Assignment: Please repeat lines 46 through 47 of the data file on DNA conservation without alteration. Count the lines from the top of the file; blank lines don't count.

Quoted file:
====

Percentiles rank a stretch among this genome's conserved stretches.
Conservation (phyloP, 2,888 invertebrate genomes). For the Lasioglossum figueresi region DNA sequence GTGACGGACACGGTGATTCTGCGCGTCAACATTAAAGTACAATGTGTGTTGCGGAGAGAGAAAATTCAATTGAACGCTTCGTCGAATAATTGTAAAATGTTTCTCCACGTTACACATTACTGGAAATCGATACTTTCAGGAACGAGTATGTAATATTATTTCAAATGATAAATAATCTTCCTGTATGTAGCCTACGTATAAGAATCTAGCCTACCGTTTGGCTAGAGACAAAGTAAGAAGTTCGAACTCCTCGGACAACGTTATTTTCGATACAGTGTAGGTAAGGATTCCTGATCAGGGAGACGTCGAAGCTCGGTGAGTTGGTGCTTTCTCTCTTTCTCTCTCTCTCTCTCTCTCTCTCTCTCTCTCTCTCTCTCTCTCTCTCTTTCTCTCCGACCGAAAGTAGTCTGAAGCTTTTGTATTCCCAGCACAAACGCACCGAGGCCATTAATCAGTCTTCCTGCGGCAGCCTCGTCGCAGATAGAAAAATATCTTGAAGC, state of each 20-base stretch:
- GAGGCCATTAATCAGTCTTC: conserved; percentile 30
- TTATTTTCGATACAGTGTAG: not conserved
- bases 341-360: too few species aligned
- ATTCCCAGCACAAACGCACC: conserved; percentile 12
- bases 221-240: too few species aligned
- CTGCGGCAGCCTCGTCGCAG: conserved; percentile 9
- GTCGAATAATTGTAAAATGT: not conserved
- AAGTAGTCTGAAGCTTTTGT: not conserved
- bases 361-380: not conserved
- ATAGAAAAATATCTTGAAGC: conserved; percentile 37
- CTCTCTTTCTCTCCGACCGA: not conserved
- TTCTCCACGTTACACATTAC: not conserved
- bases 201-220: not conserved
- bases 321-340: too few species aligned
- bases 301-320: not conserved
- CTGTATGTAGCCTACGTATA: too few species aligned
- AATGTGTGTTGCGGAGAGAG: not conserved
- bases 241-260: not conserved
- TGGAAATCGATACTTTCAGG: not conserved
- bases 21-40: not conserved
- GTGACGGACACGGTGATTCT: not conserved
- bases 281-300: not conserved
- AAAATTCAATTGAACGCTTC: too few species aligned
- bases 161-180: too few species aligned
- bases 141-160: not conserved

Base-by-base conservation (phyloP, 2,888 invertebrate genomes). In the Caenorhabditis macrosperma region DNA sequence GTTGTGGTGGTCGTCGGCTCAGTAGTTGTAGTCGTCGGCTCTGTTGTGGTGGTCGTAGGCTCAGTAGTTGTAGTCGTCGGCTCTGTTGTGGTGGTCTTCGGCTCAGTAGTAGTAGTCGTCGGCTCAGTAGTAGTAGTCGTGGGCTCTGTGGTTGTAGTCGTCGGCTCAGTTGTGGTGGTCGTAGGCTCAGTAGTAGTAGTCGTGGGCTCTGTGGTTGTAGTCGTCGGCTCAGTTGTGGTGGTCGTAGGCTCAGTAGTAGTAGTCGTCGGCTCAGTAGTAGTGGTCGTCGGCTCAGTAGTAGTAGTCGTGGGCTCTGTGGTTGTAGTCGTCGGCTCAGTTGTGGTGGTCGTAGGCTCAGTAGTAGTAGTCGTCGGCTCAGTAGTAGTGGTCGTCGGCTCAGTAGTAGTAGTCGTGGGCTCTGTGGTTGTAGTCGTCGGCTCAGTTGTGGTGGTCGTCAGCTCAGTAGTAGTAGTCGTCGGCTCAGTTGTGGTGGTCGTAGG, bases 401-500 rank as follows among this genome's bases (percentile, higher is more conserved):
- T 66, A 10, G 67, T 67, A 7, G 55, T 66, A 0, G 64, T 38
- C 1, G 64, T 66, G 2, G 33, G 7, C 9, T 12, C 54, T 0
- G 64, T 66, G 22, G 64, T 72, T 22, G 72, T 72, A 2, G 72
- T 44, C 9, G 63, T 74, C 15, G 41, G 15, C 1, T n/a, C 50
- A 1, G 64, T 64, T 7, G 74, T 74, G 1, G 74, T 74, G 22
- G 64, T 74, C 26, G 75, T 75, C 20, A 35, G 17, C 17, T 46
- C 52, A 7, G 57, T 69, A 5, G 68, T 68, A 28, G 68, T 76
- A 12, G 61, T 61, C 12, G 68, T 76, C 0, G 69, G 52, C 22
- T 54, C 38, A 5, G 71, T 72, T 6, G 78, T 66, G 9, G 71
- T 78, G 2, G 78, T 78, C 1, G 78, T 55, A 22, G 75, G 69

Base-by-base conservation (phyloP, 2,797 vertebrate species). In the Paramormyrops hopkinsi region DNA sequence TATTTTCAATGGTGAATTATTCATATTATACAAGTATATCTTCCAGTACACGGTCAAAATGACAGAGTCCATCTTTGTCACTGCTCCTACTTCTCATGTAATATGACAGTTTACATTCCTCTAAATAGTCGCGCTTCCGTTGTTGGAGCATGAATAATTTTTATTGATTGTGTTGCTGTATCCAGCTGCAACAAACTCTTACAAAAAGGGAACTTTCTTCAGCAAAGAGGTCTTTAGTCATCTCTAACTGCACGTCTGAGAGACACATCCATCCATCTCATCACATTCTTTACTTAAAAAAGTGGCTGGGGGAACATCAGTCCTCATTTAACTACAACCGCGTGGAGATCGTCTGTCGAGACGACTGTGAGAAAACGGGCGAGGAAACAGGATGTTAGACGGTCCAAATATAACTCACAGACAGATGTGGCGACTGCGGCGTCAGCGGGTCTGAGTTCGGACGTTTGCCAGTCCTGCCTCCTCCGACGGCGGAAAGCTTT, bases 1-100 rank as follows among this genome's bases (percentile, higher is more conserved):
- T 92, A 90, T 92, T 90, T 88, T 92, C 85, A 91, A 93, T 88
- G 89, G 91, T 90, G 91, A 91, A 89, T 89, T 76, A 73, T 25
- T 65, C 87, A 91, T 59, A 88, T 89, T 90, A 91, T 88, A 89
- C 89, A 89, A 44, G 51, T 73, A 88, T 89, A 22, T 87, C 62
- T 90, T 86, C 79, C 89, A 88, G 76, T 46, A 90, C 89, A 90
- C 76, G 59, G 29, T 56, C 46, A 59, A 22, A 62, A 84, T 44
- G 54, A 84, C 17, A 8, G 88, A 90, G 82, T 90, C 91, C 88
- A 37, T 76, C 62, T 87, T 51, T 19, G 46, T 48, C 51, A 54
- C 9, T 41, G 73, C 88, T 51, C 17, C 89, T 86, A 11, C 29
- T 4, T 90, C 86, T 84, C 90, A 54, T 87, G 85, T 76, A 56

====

- G 54, A 84, C 17, A 8, G 88, A 90, G 82, T 90, C 91, C 88
- A 37, T 76, C 62, T 87, T 51, T 19, G 46, T 48, C 51, A 54